How to make it as a pop band
11th Apr 2010 | 08:30
Kids On Bridges explain how to get your band out there
Kids On Bridges are an electro-pop duo based in Manchester and Liverpool. The band members – Christian Bragg and Daniel Rankin – secured management and landed a record deal in Japan, where their debut single, Popstar, made the dance chart Top Ten in 2009.
MacBooks play an essential role in creating their music and in their live shows. As well as keeping their own live schedule, they have supported new-wave legend Gary Numan, pop starlet Little Boots, Tinchy Stryder and Miike Snow.
They have just signed a deal with the Wall of Sound label in the UK.
How and when did Kids On Bridges first get together?
DR: "We got together about 16 months ago after meeting at Alien Sound Recording Studio, where we were both working on different projects. We got along amazingly well and decided to give it a try.
"We started working with Mark Wainwright, a producer at Alien Sound, and the project took shape really quickly."
What specific role does each member play in the outfit?
DR: "Chris is more the raw ideas guy, particularly lyrically. I'm more the gluing-it-all-together-with-music guy. Live, we both do a bit of everything, but Chris sings – he has some crazy little gadgets for messing with his voice – and I play keys and guitar.
"We are both constantly writing tracks and doing everything we can think of online and locally press-wise, to push the band."
How have you been influenced by technology in developing your sound?
CB: "When we first came up with the ideas, most were just a scratch track in the mobile phone! Then we moved to Danny's Mac, and then to Logic in the studio."
DR: "The live setup is run on a MacBook. We have a projector and screen with videos for the live show – the videos were all created on the MacBook too.
"I even use my iPhone to promote the band: I've loaded up the album, pictures, videos… it's all on there!"
Is it difficult to find a good manager? How did you do it?
CB: "Finding a good manager who understands your music is quite hard. We had met a few people along the way – just friends who were willing to help out. Luckily, we managed to find Danny and Justin from Modern Artist Management, who both really understood what we were trying to do with the music.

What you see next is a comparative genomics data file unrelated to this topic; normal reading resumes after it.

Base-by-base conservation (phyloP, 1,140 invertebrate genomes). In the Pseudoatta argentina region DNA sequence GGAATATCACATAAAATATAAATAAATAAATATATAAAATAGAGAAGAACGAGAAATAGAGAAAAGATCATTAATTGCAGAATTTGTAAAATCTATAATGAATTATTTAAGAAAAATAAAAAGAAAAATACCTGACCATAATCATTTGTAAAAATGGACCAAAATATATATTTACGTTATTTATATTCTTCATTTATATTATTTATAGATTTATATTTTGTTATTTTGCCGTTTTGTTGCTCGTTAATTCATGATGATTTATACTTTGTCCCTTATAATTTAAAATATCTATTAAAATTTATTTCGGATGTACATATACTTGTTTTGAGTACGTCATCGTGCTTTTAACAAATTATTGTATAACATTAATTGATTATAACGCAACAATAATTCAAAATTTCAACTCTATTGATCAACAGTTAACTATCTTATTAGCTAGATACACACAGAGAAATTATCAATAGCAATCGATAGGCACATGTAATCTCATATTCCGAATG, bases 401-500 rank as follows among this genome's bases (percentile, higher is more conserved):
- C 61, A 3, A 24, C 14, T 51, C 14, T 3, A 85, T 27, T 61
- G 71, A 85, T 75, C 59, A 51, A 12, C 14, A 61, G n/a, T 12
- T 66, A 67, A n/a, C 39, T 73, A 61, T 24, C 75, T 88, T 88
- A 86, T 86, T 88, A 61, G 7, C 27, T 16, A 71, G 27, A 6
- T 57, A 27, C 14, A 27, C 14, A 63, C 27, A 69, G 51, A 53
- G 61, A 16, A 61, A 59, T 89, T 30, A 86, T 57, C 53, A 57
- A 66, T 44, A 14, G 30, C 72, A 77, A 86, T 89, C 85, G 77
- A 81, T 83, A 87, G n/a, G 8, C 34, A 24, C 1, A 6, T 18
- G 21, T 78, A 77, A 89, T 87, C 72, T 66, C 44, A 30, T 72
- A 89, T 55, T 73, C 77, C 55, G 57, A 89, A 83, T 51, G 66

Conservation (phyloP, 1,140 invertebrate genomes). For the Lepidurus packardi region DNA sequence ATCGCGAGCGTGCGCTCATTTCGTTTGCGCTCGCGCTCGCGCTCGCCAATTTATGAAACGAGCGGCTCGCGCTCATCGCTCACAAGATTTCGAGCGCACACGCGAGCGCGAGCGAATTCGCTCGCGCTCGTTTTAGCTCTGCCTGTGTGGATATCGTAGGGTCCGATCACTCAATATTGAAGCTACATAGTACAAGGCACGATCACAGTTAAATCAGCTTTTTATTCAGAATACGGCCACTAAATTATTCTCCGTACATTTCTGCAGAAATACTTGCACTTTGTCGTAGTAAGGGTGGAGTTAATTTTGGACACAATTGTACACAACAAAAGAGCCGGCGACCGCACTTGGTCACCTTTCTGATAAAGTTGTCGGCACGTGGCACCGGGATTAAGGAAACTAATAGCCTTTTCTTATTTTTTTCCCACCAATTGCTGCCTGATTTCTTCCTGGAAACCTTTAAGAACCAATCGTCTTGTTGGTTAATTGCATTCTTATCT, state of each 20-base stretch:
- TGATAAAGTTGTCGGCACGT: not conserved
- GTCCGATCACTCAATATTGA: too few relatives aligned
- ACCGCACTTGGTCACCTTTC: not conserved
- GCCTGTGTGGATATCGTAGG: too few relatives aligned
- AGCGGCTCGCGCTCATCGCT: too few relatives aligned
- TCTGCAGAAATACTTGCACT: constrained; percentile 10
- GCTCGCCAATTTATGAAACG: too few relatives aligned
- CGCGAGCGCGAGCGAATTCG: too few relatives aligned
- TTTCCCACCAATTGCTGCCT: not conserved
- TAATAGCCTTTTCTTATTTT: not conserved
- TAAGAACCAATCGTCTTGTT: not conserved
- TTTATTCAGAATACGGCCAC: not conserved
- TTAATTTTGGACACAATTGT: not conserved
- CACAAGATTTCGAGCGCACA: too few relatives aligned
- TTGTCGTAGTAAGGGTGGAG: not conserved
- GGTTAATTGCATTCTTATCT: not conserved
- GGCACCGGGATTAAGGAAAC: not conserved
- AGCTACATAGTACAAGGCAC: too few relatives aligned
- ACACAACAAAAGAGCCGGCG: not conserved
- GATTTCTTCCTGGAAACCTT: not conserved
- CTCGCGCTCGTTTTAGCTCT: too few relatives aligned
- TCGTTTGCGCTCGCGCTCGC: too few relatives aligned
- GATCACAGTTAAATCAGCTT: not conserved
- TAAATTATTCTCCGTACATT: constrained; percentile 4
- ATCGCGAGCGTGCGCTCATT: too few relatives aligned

"Danny heard about the band on a trip to Liverpool and contacted us through MySpace. We had a meeting, and things moved forward quite quickly from there. Having management with drive is important."
How did you get the attention of the record labels? What methods would you recommend for up-and-coming bands?
CB: "Hard work! There really is no right or wrong way, other than doing everything you possibly can to get your music out there – sending it to press, DJs, social sites, letting as many people hear it as you can.
"We spent a lot of time making sure we had all our songs recorded as close to perfect as possible, and we had a good idea of where we wanted to take our music in the future."
DR: "Wall Of Sound saw our 'Anti X Factor' video on YouTube and invited us to do their anniversary gig. Mark Jones, who is head of the label, loved what he saw, and for us it's the perfect musical marriage to be on a label that understands what we're all about."
What can a label do for you that you can't do on your own?
CB: "It's about giving you a platform to present your music. Without a platform or team around you, it's hard to take things to the next level."
How did you get your big break?
CB: "Our first break came supporting Gary Numan. Through MySpace, someone involved in the show picked us up and decided it'd be a great support slot, and it turned out to be exactly that.
"It was a wicked gig, and he's a really nice guy too. We're hoping we might get back out with him next year. That was our first gig, but it was quickly followed by gigs with Little Boots and Miike Snow; then we landed a deal in Japan!"
DR: "Japan was incredible; we had such an amazing time. We did TV and radio over there to push the fact that we were gigging, and people flocked to see us. We can't wait to go back."
What gear do you use on stage?
DR: "Everything is basically controlled from the laptop. Because we have live visuals, we have to make sure they're synced up with the tracks. We use two Korg MS2000s – well, one's an MS2000B – a K-Station synth, a Fender Telecaster and lots of little gadgets, depending on how big the setup is.
"Everything's backed up on a hard drive, just in case. It's a good job, too – I had to wipe my laptop recently because the hard drive was damaged! We're still building the live set. It's very difficult, with just the two of us, to carry loads of gear around, but we're looking to expand. It means we get to go shopping for new toys!"
Have you had any computer-related nightmares onstage?
DR: "Er, yeah. Unfortunately, one of the old damaged videos turned up in the set the other night, which wasn't amusing – it started going crazy, stuttering and blacking out!
"Also, our technician forgot to plug in the laptop once and I'd been watchingFamily Guyvideos on the way to the gig, so the battery was dying and it just cut out! We got a little lucky though – it stopped right in the middle of a break in a song."
What's your best advice for an aspiring band trying to make it in 2010?
CB: "Believe in what you are doing and do it for the right reasons. You have to love music. Oh, and find a good management team and agent!"
Dream of a career in a pop band? Get the brand-new Computer Music Special: How To Make It In Music, out now, to find out how to make it a reality.
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